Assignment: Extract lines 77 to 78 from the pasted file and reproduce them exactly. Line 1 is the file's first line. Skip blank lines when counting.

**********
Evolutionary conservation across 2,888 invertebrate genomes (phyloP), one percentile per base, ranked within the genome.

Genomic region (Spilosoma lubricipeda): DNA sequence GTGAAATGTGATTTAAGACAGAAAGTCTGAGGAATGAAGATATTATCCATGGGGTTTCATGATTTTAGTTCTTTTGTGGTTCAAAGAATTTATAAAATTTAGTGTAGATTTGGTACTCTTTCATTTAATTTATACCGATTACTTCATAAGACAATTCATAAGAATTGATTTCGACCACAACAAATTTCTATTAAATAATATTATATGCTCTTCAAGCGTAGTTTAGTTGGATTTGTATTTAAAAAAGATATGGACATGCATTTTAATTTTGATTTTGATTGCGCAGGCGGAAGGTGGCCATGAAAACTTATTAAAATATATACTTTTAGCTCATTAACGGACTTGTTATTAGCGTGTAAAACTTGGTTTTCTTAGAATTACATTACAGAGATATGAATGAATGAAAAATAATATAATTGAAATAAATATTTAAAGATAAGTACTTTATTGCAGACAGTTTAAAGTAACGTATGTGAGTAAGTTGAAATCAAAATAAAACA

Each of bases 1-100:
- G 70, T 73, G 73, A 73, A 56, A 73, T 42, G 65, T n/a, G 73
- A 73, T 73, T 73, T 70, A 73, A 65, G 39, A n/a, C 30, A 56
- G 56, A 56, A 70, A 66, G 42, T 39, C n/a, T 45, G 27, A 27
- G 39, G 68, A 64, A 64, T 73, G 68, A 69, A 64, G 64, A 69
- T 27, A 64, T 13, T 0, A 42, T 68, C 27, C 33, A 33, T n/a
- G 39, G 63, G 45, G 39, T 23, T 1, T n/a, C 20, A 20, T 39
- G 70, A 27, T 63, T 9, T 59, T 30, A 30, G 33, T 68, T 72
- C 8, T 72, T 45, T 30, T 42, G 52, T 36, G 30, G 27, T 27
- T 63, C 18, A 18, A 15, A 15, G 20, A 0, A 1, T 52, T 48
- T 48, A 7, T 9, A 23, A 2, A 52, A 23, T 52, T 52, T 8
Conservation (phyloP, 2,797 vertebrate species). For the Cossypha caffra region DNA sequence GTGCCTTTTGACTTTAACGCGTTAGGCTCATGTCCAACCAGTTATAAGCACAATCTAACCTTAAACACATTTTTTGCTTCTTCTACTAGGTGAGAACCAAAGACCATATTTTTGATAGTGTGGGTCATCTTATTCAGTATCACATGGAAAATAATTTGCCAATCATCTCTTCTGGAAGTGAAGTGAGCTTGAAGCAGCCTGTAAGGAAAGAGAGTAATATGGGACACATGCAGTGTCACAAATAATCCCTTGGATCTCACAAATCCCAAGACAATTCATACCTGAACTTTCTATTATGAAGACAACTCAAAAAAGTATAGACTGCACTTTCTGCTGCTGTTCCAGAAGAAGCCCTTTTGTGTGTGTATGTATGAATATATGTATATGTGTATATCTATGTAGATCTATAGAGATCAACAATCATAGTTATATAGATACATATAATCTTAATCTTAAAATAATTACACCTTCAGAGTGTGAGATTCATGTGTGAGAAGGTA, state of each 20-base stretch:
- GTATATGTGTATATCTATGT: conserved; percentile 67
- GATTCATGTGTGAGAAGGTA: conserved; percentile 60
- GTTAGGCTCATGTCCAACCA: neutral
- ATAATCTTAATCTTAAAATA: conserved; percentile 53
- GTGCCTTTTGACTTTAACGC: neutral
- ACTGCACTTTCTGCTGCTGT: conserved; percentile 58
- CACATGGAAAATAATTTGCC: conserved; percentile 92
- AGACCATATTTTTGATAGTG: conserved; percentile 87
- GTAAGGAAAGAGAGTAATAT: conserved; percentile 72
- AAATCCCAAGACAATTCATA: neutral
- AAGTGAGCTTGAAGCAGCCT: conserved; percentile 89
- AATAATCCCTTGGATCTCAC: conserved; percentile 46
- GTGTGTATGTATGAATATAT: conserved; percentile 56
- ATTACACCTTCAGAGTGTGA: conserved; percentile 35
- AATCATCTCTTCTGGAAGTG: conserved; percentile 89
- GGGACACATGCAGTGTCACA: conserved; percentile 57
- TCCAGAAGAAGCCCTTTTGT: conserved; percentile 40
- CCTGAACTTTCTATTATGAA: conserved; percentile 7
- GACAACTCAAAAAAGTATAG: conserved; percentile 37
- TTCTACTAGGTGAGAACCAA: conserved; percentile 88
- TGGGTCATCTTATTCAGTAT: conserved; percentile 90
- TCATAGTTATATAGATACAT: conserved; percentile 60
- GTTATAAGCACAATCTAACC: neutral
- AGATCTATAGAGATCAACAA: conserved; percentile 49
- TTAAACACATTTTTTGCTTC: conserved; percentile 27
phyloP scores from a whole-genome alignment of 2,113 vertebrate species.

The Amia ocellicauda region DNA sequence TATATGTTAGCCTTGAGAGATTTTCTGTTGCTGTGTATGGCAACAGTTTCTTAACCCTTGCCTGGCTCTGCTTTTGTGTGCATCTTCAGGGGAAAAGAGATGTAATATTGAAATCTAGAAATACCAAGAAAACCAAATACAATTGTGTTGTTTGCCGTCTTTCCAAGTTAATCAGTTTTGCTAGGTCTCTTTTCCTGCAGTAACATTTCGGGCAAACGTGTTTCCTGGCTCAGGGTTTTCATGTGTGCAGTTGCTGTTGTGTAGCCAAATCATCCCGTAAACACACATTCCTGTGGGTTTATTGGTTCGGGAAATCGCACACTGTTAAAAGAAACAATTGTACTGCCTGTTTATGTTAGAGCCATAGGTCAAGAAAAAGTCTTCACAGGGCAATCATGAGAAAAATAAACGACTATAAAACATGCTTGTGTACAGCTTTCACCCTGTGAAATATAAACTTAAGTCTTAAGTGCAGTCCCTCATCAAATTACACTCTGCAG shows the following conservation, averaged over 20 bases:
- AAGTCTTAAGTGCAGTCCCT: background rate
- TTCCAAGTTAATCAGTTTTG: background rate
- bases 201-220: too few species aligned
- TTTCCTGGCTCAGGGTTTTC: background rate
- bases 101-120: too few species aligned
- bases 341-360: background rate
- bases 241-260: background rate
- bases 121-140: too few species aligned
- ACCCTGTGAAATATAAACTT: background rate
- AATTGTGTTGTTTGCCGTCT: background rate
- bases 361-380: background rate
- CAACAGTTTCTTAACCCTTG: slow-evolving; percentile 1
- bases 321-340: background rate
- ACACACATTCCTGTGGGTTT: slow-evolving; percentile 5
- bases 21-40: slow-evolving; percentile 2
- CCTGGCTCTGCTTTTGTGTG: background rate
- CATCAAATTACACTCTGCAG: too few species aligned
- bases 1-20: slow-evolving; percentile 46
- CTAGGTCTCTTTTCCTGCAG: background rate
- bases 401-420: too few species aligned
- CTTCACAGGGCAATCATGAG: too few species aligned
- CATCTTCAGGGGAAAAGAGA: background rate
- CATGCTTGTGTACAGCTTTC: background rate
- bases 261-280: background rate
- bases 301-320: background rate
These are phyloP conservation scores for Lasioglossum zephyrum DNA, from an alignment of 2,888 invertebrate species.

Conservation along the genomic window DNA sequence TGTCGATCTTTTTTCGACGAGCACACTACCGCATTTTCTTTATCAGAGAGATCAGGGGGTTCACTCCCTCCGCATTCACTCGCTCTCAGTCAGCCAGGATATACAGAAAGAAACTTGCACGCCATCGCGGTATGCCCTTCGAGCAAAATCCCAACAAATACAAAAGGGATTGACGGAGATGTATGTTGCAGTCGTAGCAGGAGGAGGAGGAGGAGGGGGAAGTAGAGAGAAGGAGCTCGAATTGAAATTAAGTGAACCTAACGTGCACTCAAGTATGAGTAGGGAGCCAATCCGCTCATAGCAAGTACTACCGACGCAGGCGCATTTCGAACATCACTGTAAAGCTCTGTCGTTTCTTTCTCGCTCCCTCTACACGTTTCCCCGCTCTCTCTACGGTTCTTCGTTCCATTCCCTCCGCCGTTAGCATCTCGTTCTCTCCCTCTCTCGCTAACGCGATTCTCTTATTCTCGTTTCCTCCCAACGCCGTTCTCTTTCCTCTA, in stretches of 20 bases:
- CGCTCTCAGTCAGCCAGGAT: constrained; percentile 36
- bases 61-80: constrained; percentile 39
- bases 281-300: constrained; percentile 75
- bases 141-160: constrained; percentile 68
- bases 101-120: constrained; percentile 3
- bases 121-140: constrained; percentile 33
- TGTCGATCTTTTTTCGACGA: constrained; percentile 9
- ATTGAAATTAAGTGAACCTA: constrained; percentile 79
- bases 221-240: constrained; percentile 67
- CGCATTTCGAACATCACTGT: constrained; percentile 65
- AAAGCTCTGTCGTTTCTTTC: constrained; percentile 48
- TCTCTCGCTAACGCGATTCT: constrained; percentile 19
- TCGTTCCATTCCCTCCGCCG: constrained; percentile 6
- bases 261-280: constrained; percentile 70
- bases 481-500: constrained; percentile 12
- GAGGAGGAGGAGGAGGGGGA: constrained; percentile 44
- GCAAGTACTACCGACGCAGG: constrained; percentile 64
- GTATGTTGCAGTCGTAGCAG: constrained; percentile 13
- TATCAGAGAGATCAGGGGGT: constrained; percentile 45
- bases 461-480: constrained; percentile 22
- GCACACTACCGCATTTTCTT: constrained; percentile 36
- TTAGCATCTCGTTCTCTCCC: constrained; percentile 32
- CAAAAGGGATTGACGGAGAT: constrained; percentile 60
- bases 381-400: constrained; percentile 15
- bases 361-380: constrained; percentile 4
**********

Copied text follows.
- bases 221-240: constrained; percentile 67
- CGCATTTCGAACATCACTGT: constrained; percentile 65